What will 9 more months without Amazon workers mean for Seattle's downtown?

By Benjamin Romano, The Seattle Times on

Published in Business News

SEATTLE — For many business owners struggling to survive the pandemic's upending of office work, news that downtown Seattle's biggest employer had extended its work-from-home policy by six months is yet another blow.

Many small businesses have already adjusted to the absence of Amazon workers — along with those of many other downtown companies — and their appetites for coffee, food, an after-work drink and other services. But scores of others have succumbed, and business leaders said that without help, more will fail in the coming months.

"We've already endured six months, with some help from the government," said Justin Young, owner of Flow Fitness, with locations in South Lake Union and Fremont. "I don't see us being able to do another six months" without additional support, or an easing in state limits on the number of customers in the gyms.

Both seem unlikely in the near term, as Washington state has seen a surge in new cases, and Congress has been unable to advance new relief measures.

Amazon on Tuesday told employees, including 55,000-plus corporate and technology staff in Seattle and Bellevue, they had the option to work from home through June — six months beyond the January date most recently targeted for return, and 16 months since the tech and commerce giant first implemented the policy.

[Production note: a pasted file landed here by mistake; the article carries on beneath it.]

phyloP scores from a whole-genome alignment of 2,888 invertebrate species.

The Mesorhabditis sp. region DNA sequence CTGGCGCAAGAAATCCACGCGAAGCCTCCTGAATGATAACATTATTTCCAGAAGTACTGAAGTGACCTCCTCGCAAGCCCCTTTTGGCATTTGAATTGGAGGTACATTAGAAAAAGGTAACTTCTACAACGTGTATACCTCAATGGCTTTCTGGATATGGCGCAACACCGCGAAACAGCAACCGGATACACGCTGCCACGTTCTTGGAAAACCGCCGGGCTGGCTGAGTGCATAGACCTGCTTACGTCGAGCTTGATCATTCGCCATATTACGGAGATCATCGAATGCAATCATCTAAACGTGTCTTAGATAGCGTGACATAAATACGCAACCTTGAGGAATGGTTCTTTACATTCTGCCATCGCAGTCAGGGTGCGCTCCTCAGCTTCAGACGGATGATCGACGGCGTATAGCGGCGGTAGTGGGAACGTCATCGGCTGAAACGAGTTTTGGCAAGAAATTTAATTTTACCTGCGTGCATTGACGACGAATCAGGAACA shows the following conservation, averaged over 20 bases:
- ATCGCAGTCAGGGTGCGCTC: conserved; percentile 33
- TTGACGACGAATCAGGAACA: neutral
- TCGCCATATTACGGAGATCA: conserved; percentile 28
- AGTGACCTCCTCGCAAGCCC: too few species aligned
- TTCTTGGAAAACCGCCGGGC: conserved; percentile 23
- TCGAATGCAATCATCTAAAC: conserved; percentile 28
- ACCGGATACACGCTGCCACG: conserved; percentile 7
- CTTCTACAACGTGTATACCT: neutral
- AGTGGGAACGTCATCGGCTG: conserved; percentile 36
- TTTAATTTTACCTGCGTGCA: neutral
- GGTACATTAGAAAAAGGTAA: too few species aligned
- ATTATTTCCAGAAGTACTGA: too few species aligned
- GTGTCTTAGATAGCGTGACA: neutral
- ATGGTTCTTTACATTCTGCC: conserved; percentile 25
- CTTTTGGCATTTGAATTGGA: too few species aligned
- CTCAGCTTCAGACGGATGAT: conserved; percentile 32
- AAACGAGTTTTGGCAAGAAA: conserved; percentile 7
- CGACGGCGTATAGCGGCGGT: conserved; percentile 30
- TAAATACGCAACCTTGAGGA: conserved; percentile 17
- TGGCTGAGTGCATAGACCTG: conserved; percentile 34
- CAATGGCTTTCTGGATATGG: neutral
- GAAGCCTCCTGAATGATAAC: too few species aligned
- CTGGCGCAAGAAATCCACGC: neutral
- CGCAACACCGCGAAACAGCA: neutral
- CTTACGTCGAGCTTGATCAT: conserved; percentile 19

Amid the pandemic's turmoil, some new patterns emerged downtown this summer, including an uptick in the number of people choosing to work in the office at least some of the time.


Weekday daytime worker visits to downtown Seattle in August and September were up more than 18% from a low in April, though still down by about two-thirds from a year earlier, according to an analysis of data from, which tracks people based on cellphone location data, cited by the Downtown Seattle Association. And in a recent DSA survey of 179 businesses, 44% of respondents said at least a quarter of their employees were already back at the office or worksite, while 38% said they expected to have at least half of their workers back on site midway through 2021.

An Amazon spokesperson said that anecdotally, the number of people coming into its buildings has been increasing, though she could not provide an estimate. (The majority of Amazon's employees, in its fulfillment centers and logistics operations, have no option of working from home.)

"We have invested significant funds and resources to keep those who choose to come to the office safe through physical distancing, deep cleaning, temperature checks, and by providing face coverings and hand sanitizer," a company spokesperson said.

Amazon also continues to employ the contract front-desk staff, janitors, security guards and other personnel who keep its buildings functioning. In some cases, they are performing new tasks. Shuttle drivers are making food deliveries and reception staff support temperature checks, she said.


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